For Pablo Sandoval and the defending World Series champions, the midseason evaluation is anything but auspicious.
Whether you were a "straight A" student or a high school dropout in the making—if you had to look up the meaning of "auspicious" in the previous sentence, it's safe to assume which of those camps you reside in—there were few days in your formative years that were more nerve-wracking than the ones in which you got your midterm report card.
If your grades were lower than expected, your parents were disappointed. If your grades were better than expected, then that became the new level of expectation. It was a vicious cycle that no child could possibly escape.
Following in that line of thought, I ask the following question:
I've assigned a mathematically unbiased letter grade to every team's first half of the season following the criteria on the ensuing slide.
No promises will be made on whether the commentary on the rest of the slides is equally impartial.
*All statistics are courtesy of FanGraphs.com and ESPN.com and are accurate through the start of play on Sunday, July 7.
Rather than simply giving an A to all the first-place teams and a failing grade to the bottom-feeders, let's apply some mathematics to combine each team's in-season production with its preseason expectations.
The first half of the equation for each team is the variance between their preseason over/under line (which can be found here) and their current projected win total. For example, the Cardinals had a preseason over/under line of 85.5 wins, but their current winning percentage projects to 98 wins. Therefore, the first half of their score is a 12.5.
The second half is simply one-fifth of the team's current run differential. Prior to applying this factor, the Astros were in the middle of the pack with a score of -0.5. Adding in their run differential of -132 puts them in last place where they belong.
The two halves were added together to come up with a final score.
Scores ranged from 37.2 to -26.9 and grades were applied accordingly.
Projected win total vs. preseason expectation: 4.2
One-fifth of run differential: 3.2
Total score: 7.4
By a considerable margin, the Diamondbacks have the lowest score of any team currently leading a division. The other five division leaders have an average score of 26.2, with Detroit's 19.0 being the lowest of the five.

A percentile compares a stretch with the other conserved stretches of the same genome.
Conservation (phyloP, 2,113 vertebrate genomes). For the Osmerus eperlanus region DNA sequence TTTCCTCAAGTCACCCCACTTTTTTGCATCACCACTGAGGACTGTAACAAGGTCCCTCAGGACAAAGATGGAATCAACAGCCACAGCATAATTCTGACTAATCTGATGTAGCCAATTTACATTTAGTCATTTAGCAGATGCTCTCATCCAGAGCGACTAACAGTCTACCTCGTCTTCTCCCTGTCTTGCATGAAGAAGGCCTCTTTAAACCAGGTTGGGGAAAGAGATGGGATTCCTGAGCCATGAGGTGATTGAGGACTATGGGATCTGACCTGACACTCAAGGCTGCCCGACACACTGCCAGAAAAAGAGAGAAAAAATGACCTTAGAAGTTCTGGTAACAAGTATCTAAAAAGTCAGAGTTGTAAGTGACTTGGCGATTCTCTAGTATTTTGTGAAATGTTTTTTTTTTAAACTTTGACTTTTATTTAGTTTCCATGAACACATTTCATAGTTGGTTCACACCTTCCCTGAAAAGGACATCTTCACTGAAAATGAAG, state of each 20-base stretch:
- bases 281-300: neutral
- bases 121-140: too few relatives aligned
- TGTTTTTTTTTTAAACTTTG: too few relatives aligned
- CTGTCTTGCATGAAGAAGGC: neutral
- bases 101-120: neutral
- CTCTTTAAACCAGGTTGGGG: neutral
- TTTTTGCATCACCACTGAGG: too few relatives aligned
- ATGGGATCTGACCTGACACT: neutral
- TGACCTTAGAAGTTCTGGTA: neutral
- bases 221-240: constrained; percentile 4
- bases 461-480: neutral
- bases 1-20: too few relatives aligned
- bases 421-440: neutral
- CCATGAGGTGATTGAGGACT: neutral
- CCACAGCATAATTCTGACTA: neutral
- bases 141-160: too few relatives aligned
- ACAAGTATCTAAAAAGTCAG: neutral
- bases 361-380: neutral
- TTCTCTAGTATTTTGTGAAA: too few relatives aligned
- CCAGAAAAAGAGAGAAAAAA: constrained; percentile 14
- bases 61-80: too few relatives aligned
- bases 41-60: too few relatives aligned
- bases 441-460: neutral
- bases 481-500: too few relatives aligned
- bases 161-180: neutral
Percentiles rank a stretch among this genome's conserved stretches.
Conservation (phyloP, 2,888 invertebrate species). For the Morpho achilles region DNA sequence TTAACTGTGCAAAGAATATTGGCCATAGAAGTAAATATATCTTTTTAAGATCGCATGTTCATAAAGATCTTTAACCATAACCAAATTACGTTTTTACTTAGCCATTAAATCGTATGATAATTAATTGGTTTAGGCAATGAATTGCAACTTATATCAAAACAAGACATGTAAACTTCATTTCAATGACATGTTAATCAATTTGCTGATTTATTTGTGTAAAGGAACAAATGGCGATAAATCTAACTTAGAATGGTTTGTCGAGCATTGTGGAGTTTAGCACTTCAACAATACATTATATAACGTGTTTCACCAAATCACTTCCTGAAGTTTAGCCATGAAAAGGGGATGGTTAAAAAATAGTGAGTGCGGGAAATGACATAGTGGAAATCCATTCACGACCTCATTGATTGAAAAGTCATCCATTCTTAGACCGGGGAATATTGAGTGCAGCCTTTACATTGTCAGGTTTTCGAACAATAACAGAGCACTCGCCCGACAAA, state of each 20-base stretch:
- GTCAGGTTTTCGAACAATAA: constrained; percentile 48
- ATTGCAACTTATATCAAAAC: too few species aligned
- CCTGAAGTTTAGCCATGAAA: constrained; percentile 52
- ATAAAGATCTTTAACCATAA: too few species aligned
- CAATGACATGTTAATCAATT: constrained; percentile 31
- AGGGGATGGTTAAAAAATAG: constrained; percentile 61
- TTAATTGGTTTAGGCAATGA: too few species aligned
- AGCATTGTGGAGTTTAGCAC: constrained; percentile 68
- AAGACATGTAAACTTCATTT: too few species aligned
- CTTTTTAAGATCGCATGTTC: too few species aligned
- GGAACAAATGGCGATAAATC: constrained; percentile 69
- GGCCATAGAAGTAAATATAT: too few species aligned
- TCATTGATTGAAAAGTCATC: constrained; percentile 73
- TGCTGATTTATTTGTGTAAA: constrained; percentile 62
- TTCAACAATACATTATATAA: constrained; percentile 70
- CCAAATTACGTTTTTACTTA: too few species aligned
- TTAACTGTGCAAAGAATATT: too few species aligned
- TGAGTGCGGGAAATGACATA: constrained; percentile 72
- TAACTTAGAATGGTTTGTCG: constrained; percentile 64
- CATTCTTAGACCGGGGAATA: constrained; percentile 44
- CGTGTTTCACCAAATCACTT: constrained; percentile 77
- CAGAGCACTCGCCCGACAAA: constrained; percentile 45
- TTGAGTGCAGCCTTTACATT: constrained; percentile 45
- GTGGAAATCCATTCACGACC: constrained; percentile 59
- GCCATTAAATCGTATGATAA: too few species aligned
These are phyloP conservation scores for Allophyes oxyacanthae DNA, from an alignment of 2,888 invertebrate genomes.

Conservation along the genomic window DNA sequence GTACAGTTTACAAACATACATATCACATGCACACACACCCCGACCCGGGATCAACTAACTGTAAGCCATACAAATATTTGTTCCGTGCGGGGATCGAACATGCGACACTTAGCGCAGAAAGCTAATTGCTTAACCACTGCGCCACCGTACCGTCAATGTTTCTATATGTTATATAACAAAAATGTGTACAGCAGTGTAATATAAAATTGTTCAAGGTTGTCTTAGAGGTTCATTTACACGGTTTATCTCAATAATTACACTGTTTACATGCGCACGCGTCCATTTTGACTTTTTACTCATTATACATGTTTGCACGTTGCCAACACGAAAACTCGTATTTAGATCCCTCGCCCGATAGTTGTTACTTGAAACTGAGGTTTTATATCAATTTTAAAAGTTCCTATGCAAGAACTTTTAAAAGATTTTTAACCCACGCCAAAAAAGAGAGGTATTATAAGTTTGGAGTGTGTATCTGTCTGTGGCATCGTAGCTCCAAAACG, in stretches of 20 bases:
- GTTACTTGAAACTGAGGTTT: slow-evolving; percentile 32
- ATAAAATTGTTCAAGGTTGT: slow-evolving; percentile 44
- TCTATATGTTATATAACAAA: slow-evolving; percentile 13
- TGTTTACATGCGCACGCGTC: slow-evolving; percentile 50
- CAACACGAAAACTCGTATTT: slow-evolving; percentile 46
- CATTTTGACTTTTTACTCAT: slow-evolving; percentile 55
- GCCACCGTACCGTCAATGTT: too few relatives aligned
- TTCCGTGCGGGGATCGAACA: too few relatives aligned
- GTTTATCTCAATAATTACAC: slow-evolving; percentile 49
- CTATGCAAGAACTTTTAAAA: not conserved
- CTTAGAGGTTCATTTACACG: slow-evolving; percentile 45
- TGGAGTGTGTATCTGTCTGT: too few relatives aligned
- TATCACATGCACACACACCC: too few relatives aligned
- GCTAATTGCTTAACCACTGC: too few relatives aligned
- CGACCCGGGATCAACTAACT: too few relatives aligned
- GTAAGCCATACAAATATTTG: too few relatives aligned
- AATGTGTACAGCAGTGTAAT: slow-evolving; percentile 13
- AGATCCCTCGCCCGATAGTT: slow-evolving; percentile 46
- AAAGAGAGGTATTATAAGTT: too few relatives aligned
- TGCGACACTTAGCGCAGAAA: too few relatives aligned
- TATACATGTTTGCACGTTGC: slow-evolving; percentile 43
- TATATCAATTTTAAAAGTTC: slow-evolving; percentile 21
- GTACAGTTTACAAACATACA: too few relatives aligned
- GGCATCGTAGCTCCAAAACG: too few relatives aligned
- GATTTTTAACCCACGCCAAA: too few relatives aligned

Despite a 4.5 game lead in the NL West, the Diamondbacks only have a run differential of 16 runs on the season.
Patrick Corbin is doing his best to help out, posting a 2.49 ERA through 17 starts. Unfortunately, the rest of the rotation has been relatively dreadful.
Wade Miley has lowered his ERA nearly a full run since the end of May, but it's still north of 4.00. Both Brandon McCarthy and Ian Kennedy are worse than 5.00.
Projected win total vs. preseason expectation: 7.15
One-fifth of run differential: 16.0
Total score: 23.15
It's pretty amazing that the Braves have the third-best run differential in the National League.
Jonny Venters was one of the best setup men in the league in 2012, but he didn't throw a single pitch during the 2013 regular season before needing a second Tommy John surgery. Eric O'Flaherty was one of the best seventh inning guys in 2012, but lasted just 18 innings into 2013 before requiring the same procedure.
Paul Maholm has a 3.81 ERA since starting the season with 20.1 scoreless innings.
On the offensive side of things, Jason Heyward, Dan Uggla and B.J. Upton are collectively batting .202 on the season, and Justin Upton has a grand total of three home runs since April 28.
With all those things working against them and Craig Kimbrel being the only Brave named to the All-Star Game, you'd think they would have a negative run differential and a sub-.500 record. Yet they receive an A at the halfway point and should only get better when those struggling bats start to heat up.
Projected win total vs. preseason expectation: 11.8
One-fifth of run differential: 4.8
Total score: 16.6
Despite 93 wins and a playoff appearance in 2012, the Orioles were only projected for 76.5 wins this season.
For a second straight year, they're defying both odds and expectations and are currently on pace for about 88 wins. They are a half game away from the second wild card in the American League.
If their pitching staff was even remotely competent, they would have a much higher score in these rankings. They're fifth in the majors in runs scored, but 22nd in runs allowed.
Projected win total vs. preseason expectation: 18.8
One-fifth of run differential: 18.4
Total score: 37.2
The Red Sox have the third-best run differential and the second-best variance from the preseason over/under, giving them the highest score of the 30 teams.
Save for some closer woes over the first two months of the season, just about everything has been going right for the Red Sox.
The Jackie Bradley Jr. experiment didn't pan out, but Jacoby Ellsbury, Daniel Nava and Shane Victorino have amounted to one of the most complete outfield trios in the majors. Will Middlebrooks struggled mightily to get on base, but midseason call-up Jose Iglesias has a .446 on-base percentage in his 45 big league games.
Andrew Miller, Junichi Tazawa and Koji Uehara create arguably the most valuable back end of any bullpen in baseball.
If Jon Lester can lower his ERA and get back to being a middle-of-the-rotation starter, the Red Sox might be the favorite to represent the American League in the World Series.